UC Berkeley features 3DMossers on their news site

3DMoss PI Kirsten Fisher and graduate student Jenna Ekwealor recently completed a project they started back in 2014. After finding that Syntrichia caninervis can survive completely under quartz rocks, they set out to compare the abiotic conditions and community composition of the unique Mojave hypolithic moss habitat with that of the adjacent soil surface. The article on this project was published in PLOS ONE and Bob Sanders of UC Berkeley wrote up a great story covering it on the UC Berkeley News page.

Be sure to also check out the video in the supplementary material of the open access PLOS ONE article. In addition to Kirsten Fisher, you can also hear the voices of 3DMoss PIs Brent Mishler and Llo Stark!

3D Moss at Botany 2019 Conference

Several 3D Moss researchers met up to present their work and discuss our collaborative projects in-person at the 2019 Botany conference in Tucson, Arizona.

Here are some snapshots of the event!

Project presentations:

Beautiful scenery:

Interesting wildlife:

Productive meetings:

A good time was had by all!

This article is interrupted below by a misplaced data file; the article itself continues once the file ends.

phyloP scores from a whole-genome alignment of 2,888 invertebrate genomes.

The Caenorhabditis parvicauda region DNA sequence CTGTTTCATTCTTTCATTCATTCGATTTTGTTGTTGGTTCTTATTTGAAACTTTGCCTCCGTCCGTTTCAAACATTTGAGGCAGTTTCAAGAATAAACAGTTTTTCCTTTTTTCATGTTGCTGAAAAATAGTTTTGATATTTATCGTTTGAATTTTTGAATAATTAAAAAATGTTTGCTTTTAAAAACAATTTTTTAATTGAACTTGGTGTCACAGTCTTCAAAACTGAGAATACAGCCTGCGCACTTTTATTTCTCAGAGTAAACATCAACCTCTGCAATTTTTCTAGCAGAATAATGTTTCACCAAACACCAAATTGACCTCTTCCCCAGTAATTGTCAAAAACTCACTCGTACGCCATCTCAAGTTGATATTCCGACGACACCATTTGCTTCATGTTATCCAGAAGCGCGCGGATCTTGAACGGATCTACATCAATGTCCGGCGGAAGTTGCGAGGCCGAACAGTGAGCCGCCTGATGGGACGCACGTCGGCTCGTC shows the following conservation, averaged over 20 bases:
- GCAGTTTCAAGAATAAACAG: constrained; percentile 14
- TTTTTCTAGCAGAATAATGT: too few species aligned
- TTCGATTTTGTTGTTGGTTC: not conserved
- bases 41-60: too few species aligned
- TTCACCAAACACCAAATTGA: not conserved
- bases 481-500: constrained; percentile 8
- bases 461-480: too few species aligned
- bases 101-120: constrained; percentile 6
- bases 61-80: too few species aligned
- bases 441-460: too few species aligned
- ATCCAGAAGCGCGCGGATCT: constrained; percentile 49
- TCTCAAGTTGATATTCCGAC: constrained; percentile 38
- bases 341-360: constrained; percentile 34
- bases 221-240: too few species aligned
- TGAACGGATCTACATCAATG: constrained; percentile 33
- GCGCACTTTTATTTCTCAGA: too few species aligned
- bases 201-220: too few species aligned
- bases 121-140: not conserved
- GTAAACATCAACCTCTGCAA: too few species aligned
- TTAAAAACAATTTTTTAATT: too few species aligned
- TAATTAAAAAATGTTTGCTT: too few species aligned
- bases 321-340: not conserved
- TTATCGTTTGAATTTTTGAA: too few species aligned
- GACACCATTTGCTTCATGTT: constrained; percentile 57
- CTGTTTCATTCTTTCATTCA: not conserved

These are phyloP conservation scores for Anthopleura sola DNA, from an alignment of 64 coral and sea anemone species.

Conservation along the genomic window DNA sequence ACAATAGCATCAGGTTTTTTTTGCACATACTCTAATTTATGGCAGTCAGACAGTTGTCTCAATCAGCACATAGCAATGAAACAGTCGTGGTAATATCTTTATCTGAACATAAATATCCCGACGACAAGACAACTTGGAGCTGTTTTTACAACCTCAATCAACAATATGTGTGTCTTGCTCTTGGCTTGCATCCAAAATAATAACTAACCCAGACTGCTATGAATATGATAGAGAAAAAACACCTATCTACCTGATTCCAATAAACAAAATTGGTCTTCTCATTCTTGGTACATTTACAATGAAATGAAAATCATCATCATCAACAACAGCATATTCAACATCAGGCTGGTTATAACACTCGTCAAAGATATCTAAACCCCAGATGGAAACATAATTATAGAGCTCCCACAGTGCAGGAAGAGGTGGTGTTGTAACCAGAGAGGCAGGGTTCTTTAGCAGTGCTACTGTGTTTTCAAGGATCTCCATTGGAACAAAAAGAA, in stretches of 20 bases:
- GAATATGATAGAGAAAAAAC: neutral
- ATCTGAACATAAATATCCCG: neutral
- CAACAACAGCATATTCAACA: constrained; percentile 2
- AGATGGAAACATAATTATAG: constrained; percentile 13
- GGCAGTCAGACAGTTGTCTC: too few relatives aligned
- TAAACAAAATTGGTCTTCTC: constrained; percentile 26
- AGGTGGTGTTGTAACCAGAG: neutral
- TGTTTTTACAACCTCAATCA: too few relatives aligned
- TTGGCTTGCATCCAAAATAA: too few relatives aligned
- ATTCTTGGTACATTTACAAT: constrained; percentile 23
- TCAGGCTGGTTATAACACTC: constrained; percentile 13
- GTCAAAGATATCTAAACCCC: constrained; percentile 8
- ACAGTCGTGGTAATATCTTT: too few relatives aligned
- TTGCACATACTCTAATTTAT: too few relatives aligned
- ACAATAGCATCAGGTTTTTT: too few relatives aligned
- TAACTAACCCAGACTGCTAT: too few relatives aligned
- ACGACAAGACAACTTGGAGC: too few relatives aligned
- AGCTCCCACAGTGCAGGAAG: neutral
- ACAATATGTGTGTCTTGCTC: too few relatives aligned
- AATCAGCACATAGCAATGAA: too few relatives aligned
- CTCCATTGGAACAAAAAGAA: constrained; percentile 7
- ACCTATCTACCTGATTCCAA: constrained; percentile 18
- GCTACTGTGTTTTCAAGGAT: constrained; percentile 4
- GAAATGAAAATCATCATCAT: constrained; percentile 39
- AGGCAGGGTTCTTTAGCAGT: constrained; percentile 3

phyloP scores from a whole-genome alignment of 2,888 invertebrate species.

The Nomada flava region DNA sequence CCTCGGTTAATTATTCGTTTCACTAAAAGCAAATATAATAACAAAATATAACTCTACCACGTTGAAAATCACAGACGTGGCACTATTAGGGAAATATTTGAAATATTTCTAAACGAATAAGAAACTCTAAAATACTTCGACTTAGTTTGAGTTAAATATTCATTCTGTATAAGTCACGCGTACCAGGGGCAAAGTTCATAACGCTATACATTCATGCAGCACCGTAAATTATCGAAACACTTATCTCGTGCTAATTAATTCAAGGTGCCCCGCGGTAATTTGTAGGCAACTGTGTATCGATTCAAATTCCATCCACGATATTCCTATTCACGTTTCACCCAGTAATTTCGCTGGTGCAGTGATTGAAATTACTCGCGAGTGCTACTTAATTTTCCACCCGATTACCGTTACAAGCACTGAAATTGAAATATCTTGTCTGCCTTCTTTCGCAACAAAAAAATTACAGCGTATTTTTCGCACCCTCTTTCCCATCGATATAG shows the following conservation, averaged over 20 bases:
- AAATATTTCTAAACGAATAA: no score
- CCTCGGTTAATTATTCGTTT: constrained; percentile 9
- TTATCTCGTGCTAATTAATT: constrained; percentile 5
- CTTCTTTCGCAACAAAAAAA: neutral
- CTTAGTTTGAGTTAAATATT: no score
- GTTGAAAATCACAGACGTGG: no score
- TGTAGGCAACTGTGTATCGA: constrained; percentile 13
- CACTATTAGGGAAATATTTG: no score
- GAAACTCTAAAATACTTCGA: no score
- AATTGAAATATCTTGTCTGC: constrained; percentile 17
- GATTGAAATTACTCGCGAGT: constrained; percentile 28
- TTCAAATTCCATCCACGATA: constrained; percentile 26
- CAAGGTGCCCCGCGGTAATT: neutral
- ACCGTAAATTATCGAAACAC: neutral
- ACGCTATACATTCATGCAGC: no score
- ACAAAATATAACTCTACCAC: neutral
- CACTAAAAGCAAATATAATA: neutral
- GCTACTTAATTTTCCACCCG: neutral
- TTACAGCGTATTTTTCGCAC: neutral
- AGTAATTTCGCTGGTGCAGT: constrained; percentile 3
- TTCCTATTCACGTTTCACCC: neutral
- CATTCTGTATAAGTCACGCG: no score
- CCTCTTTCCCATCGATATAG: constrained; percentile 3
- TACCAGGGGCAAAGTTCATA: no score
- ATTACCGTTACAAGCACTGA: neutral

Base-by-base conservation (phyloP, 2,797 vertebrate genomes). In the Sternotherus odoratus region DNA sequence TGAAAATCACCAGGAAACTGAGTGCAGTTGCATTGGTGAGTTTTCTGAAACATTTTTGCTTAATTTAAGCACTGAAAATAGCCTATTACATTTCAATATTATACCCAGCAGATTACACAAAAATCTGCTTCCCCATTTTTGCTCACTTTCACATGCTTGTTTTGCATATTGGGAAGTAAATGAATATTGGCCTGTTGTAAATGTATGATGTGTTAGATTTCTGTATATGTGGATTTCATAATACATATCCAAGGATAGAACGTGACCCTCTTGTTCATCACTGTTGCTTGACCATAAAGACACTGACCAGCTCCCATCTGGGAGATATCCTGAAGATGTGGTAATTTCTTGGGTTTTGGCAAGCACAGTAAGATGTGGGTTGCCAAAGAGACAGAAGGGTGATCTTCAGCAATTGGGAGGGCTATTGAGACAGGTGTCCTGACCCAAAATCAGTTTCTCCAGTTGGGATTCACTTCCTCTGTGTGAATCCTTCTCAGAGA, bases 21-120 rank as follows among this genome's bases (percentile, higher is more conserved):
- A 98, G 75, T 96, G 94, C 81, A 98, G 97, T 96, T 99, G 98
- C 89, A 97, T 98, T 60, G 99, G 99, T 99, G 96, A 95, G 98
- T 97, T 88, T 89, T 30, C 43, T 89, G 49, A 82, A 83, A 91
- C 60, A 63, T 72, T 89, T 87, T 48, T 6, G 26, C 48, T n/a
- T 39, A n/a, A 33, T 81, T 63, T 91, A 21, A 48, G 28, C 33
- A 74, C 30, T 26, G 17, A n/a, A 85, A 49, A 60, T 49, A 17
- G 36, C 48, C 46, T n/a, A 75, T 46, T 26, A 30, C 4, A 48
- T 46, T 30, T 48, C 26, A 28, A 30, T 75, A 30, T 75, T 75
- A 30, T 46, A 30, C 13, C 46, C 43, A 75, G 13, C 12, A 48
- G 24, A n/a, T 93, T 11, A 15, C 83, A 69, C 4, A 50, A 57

Shade Effects on Syntrichia resiliency?

Cristina (NAU-Bowker Lab) set up her moss transplant garden this month! Adding to the current common garden experiments that were recently harvested, Cristina set up two small common gardens focused specifically on Syntrichia caninervis and Syntrichia ruralis in isolation from other biocrust species by reciprocally transplanting Syntrichia cores among the 3 sites along the currently established elevational-climate gradient in the Colorado Plateau.

Moss Hunting in the Andes

UNLV doctoral student, Theresa Clark, recently traveled to Argentina to co-instruct a biocrust outreach workshop. While on a field trip she did some moss hunting and spotted a species of Syntrichia high in the Andes Mountains! This population was looking rather stressed (red leaf tissue), perhaps from recent frost-desiccation events, or perhaps from over-exposure to radiation during unexpected decreases in winter snow pack, which leaves these cushions exposed to additional solar radiation when they would otherwise be protected under at least a thin layer of snow during the winter.